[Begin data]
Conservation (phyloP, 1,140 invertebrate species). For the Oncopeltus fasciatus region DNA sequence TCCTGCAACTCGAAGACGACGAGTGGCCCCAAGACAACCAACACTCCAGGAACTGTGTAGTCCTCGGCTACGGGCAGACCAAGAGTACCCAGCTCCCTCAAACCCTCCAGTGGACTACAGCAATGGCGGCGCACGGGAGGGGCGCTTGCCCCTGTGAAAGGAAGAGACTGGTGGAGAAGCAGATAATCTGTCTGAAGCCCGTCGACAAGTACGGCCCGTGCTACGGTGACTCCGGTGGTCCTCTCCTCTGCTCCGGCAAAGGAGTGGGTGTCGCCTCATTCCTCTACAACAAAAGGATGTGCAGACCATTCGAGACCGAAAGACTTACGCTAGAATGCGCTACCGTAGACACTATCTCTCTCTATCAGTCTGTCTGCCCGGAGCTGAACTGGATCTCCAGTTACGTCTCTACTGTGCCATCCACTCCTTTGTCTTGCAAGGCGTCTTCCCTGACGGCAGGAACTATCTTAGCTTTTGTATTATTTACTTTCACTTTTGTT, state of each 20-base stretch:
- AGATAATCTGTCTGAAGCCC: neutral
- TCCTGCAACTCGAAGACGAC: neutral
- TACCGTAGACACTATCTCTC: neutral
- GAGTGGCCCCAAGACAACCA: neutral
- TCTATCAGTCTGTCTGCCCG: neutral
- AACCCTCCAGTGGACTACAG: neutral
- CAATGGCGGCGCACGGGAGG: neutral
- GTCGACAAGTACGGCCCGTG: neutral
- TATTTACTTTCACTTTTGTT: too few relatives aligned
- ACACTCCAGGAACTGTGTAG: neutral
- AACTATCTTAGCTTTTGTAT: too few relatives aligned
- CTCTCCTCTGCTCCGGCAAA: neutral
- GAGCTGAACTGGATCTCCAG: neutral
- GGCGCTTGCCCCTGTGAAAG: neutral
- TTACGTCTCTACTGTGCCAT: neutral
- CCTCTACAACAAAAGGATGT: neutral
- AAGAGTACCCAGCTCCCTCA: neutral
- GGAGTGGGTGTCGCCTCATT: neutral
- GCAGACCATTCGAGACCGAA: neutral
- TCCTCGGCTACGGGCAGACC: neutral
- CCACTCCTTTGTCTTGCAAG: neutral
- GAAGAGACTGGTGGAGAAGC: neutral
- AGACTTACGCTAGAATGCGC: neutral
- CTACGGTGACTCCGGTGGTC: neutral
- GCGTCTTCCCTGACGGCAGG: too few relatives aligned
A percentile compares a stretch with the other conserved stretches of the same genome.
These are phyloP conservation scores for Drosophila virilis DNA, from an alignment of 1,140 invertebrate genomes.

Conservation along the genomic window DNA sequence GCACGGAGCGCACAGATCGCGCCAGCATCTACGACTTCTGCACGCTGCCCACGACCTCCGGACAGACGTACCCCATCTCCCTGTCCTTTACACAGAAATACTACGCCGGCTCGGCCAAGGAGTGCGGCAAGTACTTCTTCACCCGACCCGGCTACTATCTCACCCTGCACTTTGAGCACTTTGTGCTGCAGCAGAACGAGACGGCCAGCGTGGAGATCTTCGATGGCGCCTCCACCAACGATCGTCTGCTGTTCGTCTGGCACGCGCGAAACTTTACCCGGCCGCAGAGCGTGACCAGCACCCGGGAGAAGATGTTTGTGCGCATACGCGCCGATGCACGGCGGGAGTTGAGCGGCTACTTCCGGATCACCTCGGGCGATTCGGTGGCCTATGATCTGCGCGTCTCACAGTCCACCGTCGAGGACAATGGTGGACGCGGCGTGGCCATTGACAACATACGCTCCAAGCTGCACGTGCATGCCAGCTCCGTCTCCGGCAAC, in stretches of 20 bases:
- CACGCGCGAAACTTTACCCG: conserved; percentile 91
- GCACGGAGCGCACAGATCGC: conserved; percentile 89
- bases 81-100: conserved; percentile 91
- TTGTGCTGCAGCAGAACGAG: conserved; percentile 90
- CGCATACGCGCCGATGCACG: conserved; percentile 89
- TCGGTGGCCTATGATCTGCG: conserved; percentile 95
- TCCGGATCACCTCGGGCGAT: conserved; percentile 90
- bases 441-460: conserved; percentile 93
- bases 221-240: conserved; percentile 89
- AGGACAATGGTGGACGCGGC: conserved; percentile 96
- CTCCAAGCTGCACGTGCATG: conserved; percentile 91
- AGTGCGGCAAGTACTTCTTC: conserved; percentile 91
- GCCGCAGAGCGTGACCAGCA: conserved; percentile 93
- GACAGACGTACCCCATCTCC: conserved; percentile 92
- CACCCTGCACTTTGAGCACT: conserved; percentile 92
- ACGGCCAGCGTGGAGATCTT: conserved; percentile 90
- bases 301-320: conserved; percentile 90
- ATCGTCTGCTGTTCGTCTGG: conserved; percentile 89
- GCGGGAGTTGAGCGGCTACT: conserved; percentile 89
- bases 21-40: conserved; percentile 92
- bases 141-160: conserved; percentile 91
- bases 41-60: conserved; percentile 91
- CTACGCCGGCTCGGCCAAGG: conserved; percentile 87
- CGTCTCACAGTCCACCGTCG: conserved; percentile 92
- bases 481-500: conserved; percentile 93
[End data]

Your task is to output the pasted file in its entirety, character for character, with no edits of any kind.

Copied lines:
Conservation (phyloP, 1,140 invertebrate species). For the Oncopeltus fasciatus region DNA sequence TCCTGCAACTCGAAGACGACGAGTGGCCCCAAGACAACCAACACTCCAGGAACTGTGTAGTCCTCGGCTACGGGCAGACCAAGAGTACCCAGCTCCCTCAAACCCTCCAGTGGACTACAGCAATGGCGGCGCACGGGAGGGGCGCTTGCCCCTGTGAAAGGAAGAGACTGGTGGAGAAGCAGATAATCTGTCTGAAGCCCGTCGACAAGTACGGCCCGTGCTACGGTGACTCCGGTGGTCCTCTCCTCTGCTCCGGCAAAGGAGTGGGTGTCGCCTCATTCCTCTACAACAAAAGGATGTGCAGACCATTCGAGACCGAAAGACTTACGCTAGAATGCGCTACCGTAGACACTATCTCTCTCTATCAGTCTGTCTGCCCGGAGCTGAACTGGATCTCCAGTTACGTCTCTACTGTGCCATCCACTCCTTTGTCTTGCAAGGCGTCTTCCCTGACGGCAGGAACTATCTTAGCTTTTGTATTATTTACTTTCACTTTTGTT, state of each 20-base stretch:
- AGATAATCTGTCTGAAGCCC: neutral
- TCCTGCAACTCGAAGACGAC: neutral
- TACCGTAGACACTATCTCTC: neutral
- GAGTGGCCCCAAGACAACCA: neutral
- TCTATCAGTCTGTCTGCCCG: neutral
- AACCCTCCAGTGGACTACAG: neutral
- CAATGGCGGCGCACGGGAGG: neutral
- GTCGACAAGTACGGCCCGTG: neutral
- TATTTACTTTCACTTTTGTT: too few relatives aligned
- ACACTCCAGGAACTGTGTAG: neutral
- AACTATCTTAGCTTTTGTAT: too few relatives aligned
- CTCTCCTCTGCTCCGGCAAA: neutral
- GAGCTGAACTGGATCTCCAG: neutral
- GGCGCTTGCCCCTGTGAAAG: neutral
- TTACGTCTCTACTGTGCCAT: neutral
- CCTCTACAACAAAAGGATGT: neutral
- AAGAGTACCCAGCTCCCTCA: neutral
- GGAGTGGGTGTCGCCTCATT: neutral
- GCAGACCATTCGAGACCGAA: neutral
- TCCTCGGCTACGGGCAGACC: neutral
- CCACTCCTTTGTCTTGCAAG: neutral
- GAAGAGACTGGTGGAGAAGC: neutral
- AGACTTACGCTAGAATGCGC: neutral
- CTACGGTGACTCCGGTGGTC: neutral
- GCGTCTTCCCTGACGGCAGG: too few relatives aligned
A percentile compares a stretch with the other conserved stretches of the same genome.
These are phyloP conservation scores for Drosophila virilis DNA, from an alignment of 1,140 invertebrate genomes.

Conservation along the genomic window DNA sequence GCACGGAGCGCACAGATCGCGCCAGCATCTACGACTTCTGCACGCTGCCCACGACCTCCGGACAGACGTACCCCATCTCCCTGTCCTTTACACAGAAATACTACGCCGGCTCGGCCAAGGAGTGCGGCAAGTACTTCTTCACCCGACCCGGCTACTATCTCACCCTGCACTTTGAGCACTTTGTGCTGCAGCAGAACGAGACGGCCAGCGTGGAGATCTTCGATGGCGCCTCCACCAACGATCGTCTGCTGTTCGTCTGGCACGCGCGAAACTTTACCCGGCCGCAGAGCGTGACCAGCACCCGGGAGAAGATGTTTGTGCGCATACGCGCCGATGCACGGCGGGAGTTGAGCGGCTACTTCCGGATCACCTCGGGCGATTCGGTGGCCTATGATCTGCGCGTCTCACAGTCCACCGTCGAGGACAATGGTGGACGCGGCGTGGCCATTGACAACATACGCTCCAAGCTGCACGTGCATGCCAGCTCCGTCTCCGGCAAC, in stretches of 20 bases:
- CACGCGCGAAACTTTACCCG: conserved; percentile 91
- GCACGGAGCGCACAGATCGC: conserved; percentile 89
- bases 81-100: conserved; percentile 91
- TTGTGCTGCAGCAGAACGAG: conserved; percentile 90
- CGCATACGCGCCGATGCACG: conserved; percentile 89
- TCGGTGGCCTATGATCTGCG: conserved; percentile 95
- TCCGGATCACCTCGGGCGAT: conserved; percentile 90
- bases 441-460: conserved; percentile 93
- bases 221-240: conserved; percentile 89
- AGGACAATGGTGGACGCGGC: conserved; percentile 96
- CTCCAAGCTGCACGTGCATG: conserved; percentile 91
- AGTGCGGCAAGTACTTCTTC: conserved; percentile 91
- GCCGCAGAGCGTGACCAGCA: conserved; percentile 93
- GACAGACGTACCCCATCTCC: conserved; percentile 92
- CACCCTGCACTTTGAGCACT: conserved; percentile 92
- ACGGCCAGCGTGGAGATCTT: conserved; percentile 90
- bases 301-320: conserved; percentile 90
- ATCGTCTGCTGTTCGTCTGG: conserved; percentile 89
- GCGGGAGTTGAGCGGCTACT: conserved; percentile 89
- bases 21-40: conserved; percentile 92
- bases 141-160: conserved; percentile 91
- bases 41-60: conserved; percentile 91
- CTACGCCGGCTCGGCCAAGG: conserved; percentile 87
- CGTCTCACAGTCCACCGTCG: conserved; percentile 92
- bases 481-500: conserved; percentile 93